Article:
When He Also Saw the Great Love He Had – Alma 20:26-27

26 And when he saw that Ammon had no desire to destroy him, and when he also saw the great love he had for his son Lamoni, he was astonished exceedingly, and said: Because this is all that thou hast desired, that I would release thy brethren, and suffer that my son Lamoni should retain his kingdom, behold, I will grant unto you that my son may retain his kingdom from this time and forever; and I will govern him no more—
27 And I will also grant unto thee that thy brethren may be cast out of prison, and thou and thy brethren may come unto me, in my kingdom; for I shall greatly desire to see thee. For the king was greatly astonished at the words which he had spoken, and also at the words which had been spoken by his son Lamoni, therefore he was desirous to learn them.

King Lamoni’s father, who was “king over all the land,” had an experience in this chapter which challenged some of his deep-rooted biases. He believed that:
  1. Nephi was a liar.
  2. He robbed Laman and Lemuel.
  3. His descendants, the Nephites, are also liars.
  4. Their goal is to rob the Lamanites of their property (Alma 20:13).
In spite of the king’s antagonistic tone, he reveals some of his own values even as he misstates Ammon’s intentions:
  1. He values honesty.
  2. He believes that people should respect one another’s property.
After Ammon overpowers him, and he realizes that his life is in jeopardy, the king offers to give Ammon anything he wants, “even to half of the kingdom.” This is a reasonable reaction, given his assumption that Ammon has come to trick them out of their property. Ammon’s response must have been bewildering to him. He asked for two things:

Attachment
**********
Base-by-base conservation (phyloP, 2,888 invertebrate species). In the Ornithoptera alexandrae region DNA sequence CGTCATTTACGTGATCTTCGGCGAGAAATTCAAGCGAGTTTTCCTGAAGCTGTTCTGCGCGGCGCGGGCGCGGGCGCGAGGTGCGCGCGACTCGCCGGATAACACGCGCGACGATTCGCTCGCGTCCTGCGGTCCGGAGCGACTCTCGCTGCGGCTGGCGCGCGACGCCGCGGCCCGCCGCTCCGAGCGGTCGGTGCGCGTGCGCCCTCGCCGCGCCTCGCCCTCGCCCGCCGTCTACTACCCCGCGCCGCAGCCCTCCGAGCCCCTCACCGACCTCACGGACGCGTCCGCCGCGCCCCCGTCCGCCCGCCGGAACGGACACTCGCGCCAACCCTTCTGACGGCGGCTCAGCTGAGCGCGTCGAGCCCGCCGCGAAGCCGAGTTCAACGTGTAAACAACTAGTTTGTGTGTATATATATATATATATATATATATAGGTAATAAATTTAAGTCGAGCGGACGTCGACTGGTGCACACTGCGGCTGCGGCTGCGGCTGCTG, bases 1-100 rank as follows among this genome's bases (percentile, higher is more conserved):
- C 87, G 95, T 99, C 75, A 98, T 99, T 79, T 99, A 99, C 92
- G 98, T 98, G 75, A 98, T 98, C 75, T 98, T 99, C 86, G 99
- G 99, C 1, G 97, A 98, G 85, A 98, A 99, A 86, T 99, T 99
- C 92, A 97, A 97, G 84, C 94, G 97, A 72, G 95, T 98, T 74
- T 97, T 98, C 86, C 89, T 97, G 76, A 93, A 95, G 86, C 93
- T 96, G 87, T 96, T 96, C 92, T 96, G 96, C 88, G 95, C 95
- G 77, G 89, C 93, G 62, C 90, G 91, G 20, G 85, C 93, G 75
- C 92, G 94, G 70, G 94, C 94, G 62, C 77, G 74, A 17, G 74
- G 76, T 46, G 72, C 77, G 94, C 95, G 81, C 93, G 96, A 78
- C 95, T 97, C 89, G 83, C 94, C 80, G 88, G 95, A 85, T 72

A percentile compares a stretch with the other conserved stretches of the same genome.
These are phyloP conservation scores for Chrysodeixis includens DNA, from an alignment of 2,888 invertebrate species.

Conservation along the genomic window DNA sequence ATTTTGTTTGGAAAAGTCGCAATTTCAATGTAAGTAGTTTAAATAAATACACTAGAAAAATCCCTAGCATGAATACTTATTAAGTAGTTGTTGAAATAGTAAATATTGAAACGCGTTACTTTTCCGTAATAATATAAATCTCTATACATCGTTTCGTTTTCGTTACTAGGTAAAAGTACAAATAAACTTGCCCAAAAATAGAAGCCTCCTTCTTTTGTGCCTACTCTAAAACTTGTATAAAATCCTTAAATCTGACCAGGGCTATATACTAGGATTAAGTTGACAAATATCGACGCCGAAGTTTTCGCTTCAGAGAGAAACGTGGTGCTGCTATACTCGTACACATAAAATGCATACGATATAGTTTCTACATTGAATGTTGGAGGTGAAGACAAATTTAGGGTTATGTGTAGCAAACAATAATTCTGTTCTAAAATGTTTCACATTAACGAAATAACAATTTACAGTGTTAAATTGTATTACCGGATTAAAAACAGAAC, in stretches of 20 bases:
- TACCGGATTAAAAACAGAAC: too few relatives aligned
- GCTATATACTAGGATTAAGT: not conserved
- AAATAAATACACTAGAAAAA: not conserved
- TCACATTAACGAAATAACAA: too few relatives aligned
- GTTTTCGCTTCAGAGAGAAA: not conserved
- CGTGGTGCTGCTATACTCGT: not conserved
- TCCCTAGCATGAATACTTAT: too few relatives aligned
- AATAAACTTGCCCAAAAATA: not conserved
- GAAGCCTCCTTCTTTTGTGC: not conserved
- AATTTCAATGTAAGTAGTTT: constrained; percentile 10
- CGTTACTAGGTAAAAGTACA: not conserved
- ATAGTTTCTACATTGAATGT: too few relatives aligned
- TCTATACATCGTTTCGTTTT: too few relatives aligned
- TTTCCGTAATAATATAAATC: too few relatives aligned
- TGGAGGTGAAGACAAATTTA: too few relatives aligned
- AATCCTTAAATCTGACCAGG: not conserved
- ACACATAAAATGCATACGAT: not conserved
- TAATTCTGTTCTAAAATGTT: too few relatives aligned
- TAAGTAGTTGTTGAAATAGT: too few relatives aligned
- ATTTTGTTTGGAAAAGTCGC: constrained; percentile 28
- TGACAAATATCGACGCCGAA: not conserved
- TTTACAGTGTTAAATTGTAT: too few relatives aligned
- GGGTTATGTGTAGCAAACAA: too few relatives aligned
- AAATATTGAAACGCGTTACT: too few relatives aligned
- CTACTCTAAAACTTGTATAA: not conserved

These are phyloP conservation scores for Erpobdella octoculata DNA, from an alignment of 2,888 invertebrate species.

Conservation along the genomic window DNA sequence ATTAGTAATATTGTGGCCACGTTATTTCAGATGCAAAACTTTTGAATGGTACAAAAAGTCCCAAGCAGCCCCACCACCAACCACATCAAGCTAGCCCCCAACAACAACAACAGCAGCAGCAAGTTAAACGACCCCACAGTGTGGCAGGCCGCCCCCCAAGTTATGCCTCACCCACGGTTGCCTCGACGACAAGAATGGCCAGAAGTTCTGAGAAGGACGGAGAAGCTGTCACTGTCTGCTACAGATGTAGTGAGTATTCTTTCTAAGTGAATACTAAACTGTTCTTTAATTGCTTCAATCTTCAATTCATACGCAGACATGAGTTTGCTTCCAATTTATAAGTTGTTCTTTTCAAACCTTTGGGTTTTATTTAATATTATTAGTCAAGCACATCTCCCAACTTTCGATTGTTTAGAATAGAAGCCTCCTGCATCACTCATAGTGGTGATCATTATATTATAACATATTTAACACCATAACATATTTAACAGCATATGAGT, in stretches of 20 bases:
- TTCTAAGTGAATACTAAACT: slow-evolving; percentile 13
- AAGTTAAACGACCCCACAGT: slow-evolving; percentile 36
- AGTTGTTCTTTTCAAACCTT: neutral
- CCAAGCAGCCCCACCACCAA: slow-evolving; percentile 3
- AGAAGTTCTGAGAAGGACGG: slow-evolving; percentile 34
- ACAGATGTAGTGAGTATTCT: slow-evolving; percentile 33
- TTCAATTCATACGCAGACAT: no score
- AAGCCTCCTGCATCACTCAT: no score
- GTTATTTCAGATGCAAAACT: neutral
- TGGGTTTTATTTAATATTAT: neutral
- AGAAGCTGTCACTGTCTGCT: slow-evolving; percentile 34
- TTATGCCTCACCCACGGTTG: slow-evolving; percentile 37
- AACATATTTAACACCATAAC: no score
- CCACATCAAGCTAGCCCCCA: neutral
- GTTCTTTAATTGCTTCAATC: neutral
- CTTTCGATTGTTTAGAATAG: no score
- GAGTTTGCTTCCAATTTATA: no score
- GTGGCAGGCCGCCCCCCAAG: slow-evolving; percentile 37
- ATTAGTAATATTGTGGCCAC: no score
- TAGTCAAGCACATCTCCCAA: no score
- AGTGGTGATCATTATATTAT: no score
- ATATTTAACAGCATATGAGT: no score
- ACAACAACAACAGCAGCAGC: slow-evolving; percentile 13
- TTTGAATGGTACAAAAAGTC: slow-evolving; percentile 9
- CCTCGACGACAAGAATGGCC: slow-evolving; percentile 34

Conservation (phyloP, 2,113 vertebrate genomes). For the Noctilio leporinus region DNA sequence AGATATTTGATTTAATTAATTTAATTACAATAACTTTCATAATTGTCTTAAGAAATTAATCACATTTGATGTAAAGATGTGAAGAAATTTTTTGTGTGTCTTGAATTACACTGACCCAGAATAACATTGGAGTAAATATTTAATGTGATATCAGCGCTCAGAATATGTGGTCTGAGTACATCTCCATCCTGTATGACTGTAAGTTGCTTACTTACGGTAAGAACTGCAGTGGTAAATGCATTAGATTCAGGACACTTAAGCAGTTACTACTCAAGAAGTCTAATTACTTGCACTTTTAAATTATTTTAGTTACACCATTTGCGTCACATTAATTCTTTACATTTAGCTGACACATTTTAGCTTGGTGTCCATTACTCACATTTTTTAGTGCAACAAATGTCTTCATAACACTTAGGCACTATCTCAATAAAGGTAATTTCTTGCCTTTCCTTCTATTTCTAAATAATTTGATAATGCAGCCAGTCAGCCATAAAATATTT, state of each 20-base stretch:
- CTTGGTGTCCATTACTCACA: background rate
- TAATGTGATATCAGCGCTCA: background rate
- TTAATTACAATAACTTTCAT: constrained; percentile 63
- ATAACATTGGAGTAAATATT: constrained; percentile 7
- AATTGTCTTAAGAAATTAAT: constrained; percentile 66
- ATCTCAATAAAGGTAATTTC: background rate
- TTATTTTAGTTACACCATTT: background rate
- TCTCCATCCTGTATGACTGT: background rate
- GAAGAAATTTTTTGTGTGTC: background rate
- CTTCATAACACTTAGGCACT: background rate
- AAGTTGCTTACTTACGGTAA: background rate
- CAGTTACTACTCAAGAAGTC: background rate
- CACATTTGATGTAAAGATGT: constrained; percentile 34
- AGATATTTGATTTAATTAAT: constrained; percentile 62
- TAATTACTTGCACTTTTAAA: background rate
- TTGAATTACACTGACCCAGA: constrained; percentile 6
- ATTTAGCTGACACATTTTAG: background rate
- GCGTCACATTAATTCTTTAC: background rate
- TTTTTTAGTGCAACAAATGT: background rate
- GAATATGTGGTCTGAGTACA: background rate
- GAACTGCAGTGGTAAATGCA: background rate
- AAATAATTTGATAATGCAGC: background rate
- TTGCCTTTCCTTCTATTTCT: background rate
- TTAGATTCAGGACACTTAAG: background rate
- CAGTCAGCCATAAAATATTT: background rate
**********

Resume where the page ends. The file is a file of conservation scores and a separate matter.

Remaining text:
1. Release my brothers from prison.
  2. Grant independence to your son Lamoni.
It seems likely that the king had not had many interactions with Nephites. As President Dieter F. Uchtdorf taught recently at the University of Southern California:

It is human nature to be suspicious, envious, distrustful, and even hateful of those we do not really know…. The great tragedy is that if only we could take the time to truly know a person, we would discover that perhaps we are not so different after all.
He who once was our enemy can become our friend (“Fellow Travelers, Brothers and Sisters, Children of God,” speech given April 24, 2015 at the John A. Widtsoe symposium at USC).

Lamoni’s father was convinced that he had something to learn from Ammon and his brothers, not because of what Ammon said but because of his unselfish actions. Ammon’s behavior differed so dramatically from the king’s assumptions about Nephites that he wanted to know more about what Ammon believed. As Ralph Waldo Emerson wrote, “What you are stands over you…, and thunders so that I cannot hear what you say to the contrary” (Letters and Social Aims, 1876, p. 80).
Today, I will remember that the most important missionary work I do is to live the gospel as well as I can. The incorrect assumptions that people might have about me or about the Church are most likely to be disproven, not by my words, but by my actions.

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